Please use this identifier to cite or link to this item: http://hdl.handle.net/10397/11579
Title: The airborne transmission of infection between flats in high-rise residential buildings : tracer gas simulation
Authors: Gao, NP
Niu, JL 
Perino, M
Heiselberg, P
Keywords: Airborne transmission
Cascade effect
Computational fluid dynamics (CFD)
High-rise residential buildings
Tracer gas
Issue Date: 2008
Publisher: Pergamon Press
Source: Building and environment, 2008, v. 43, no. 11, p. 1805-1817 How to cite?
Journal: Building and environment 
Abstract: Airborne transmission of infectious respiratory diseases in indoor environments has drawn our attention for decades, and this issue is revitalized with the outbreak of severe acute respiratory syndrome (SARS). One of the concerns is that there may be multiple transmission routes across households in high-rise residential buildings, one of which is the natural ventilative airflow through open windows between flats, caused by buoyancy effects. Our early on-site measurement using tracer gases confirmed qualitatively and quantitatively that the re-entry of the exhaust-polluted air from the window of the lower floor into the adjacent upper floor is a fact. This study presents the modeling of this cascade effect using computational fluid dynamics (CFD) technique. It is found that the presence of the pollutants generated in the lower floor is generally lower in the immediate upper floor by two orders of magnitude, but the risk of infection calculated by the Wells-Riley equation is only around one order of magnitude lower. It is found that, with single-side open-window conditions, wind blowing perpendicularly to the building may either reinforce or suppress the upward transport, depending on the wind speed. High-speed winds can restrain the convective transfer of heat and mass between flats, functioning like an air curtain. Despite the complexities of the air flow involved, it is clear that this transmission route should be taken into account in infection control.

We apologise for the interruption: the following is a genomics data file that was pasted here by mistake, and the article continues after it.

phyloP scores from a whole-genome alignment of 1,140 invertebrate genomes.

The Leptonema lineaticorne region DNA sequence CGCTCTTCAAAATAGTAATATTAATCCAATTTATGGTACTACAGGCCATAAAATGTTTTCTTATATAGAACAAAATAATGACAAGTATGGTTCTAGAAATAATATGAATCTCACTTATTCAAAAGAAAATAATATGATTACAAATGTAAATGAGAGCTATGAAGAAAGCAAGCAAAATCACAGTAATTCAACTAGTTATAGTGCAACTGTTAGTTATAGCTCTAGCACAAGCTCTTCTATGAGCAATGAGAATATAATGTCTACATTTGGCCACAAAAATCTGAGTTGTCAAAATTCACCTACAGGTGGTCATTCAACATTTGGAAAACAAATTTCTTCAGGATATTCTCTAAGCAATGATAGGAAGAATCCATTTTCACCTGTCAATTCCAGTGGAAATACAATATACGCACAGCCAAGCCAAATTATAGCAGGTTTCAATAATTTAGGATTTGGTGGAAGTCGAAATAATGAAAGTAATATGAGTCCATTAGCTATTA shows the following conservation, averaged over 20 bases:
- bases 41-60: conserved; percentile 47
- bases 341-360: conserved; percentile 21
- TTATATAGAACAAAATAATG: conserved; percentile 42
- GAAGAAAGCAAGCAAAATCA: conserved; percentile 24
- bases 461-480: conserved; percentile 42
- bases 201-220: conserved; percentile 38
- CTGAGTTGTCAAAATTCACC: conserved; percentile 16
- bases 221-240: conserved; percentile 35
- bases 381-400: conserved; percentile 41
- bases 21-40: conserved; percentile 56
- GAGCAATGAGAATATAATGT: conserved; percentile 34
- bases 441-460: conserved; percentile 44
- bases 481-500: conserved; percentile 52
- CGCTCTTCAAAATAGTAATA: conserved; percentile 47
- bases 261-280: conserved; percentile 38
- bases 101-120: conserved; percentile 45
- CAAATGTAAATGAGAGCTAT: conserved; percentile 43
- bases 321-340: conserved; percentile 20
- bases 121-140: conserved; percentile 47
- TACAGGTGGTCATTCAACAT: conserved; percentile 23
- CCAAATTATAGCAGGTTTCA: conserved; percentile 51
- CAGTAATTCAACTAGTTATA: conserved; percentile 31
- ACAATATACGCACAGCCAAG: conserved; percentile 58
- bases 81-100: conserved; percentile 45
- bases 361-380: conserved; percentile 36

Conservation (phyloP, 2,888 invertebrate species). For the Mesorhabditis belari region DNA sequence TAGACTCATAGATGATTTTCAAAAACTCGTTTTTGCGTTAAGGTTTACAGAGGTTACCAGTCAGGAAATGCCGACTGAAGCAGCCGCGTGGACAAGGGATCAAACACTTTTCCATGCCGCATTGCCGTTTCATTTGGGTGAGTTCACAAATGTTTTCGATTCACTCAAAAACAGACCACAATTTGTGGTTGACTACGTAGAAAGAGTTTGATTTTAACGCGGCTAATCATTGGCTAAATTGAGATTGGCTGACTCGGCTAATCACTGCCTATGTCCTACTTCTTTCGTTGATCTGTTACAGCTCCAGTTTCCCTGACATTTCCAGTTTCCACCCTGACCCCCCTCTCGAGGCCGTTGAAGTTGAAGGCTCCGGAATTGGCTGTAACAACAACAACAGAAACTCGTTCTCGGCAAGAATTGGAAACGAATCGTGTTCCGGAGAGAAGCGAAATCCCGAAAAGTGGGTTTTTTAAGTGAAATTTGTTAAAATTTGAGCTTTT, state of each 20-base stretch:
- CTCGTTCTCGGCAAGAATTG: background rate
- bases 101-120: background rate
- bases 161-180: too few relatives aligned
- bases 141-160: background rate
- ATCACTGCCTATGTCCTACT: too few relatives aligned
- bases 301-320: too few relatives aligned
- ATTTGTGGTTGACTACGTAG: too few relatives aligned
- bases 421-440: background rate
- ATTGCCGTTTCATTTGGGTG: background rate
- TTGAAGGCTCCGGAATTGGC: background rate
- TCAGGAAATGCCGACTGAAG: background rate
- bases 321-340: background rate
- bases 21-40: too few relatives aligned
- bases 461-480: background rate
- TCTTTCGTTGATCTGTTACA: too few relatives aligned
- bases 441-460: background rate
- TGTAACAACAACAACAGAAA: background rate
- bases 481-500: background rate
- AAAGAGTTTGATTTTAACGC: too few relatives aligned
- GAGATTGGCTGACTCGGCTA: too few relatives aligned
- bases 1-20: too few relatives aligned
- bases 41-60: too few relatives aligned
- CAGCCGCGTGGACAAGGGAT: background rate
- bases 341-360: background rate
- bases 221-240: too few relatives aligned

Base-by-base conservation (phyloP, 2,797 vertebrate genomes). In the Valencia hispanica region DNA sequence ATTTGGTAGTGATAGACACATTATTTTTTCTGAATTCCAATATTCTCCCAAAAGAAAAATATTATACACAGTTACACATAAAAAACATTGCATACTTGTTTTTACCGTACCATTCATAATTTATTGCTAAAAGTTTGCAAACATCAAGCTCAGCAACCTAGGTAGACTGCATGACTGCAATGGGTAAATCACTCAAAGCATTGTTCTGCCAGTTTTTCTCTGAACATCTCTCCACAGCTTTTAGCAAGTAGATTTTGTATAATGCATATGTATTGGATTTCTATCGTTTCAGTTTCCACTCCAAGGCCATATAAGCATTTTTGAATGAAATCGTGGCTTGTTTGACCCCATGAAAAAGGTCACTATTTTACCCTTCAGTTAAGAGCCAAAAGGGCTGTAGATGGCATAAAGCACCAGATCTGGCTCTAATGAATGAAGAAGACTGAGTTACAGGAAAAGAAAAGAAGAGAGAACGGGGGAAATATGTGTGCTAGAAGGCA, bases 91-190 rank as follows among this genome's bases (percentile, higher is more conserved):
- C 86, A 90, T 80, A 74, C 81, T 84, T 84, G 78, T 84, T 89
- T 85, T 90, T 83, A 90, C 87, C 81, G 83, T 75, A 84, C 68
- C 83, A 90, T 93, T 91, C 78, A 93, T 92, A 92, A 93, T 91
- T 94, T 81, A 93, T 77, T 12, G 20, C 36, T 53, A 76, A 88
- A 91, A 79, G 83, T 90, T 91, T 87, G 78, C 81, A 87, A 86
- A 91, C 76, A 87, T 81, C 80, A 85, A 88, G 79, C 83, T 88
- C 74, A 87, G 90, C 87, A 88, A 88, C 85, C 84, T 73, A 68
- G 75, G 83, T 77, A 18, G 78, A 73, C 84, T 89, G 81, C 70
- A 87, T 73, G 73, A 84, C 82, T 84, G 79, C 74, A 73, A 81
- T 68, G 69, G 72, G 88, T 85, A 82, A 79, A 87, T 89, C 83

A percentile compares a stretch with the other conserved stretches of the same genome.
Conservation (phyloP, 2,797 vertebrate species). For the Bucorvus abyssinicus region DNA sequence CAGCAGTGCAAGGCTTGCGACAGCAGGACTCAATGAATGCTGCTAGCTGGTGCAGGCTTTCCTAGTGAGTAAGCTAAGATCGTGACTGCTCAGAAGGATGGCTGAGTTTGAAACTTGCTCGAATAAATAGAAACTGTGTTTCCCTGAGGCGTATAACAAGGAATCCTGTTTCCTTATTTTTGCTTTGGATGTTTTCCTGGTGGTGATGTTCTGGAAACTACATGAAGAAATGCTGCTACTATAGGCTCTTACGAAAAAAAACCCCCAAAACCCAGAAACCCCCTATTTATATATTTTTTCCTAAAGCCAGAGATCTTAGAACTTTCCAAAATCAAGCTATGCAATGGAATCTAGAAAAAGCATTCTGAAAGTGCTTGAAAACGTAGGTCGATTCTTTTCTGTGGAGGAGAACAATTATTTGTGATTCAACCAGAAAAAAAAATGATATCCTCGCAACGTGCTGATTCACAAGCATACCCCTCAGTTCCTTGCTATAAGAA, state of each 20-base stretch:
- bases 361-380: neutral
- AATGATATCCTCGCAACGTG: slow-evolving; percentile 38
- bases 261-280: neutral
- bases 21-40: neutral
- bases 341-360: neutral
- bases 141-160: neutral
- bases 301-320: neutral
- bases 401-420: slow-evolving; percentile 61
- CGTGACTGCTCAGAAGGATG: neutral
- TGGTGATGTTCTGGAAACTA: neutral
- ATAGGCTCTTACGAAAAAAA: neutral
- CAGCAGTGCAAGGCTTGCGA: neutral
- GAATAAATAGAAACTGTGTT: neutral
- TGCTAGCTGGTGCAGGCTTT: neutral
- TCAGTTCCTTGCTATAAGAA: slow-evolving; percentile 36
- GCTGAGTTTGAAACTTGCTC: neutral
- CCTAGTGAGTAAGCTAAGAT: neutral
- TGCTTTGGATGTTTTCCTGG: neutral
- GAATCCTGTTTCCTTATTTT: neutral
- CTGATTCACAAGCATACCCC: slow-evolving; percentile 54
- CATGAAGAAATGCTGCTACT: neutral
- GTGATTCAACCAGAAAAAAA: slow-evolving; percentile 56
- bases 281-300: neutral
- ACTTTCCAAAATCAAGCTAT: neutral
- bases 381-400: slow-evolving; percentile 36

URI: http://hdl.handle.net/10397/11579
ISSN: 0360-1323
EISSN: 1873-684X
DOI: 10.1016/j.buildenv.2007.10.023
Appears in Collections:Journal/Magazine Article

Access
View full-text via PolyU eLinks SFX Query
Show full item record

SCOPUSTM   
Citations

66
Last Week
0
Last month
2
Citations as of Sep 8, 2017

WEB OF SCIENCETM
Citations

56
Last Week
0
Last month
2
Citations as of Sep 14, 2017

Page view(s)

47
Last Week
1
Last month
Checked on Sep 18, 2017

Google ScholarTM

Check

Altmetric



Items in DSpace are protected by copyright, with all rights reserved, unless otherwise indicated.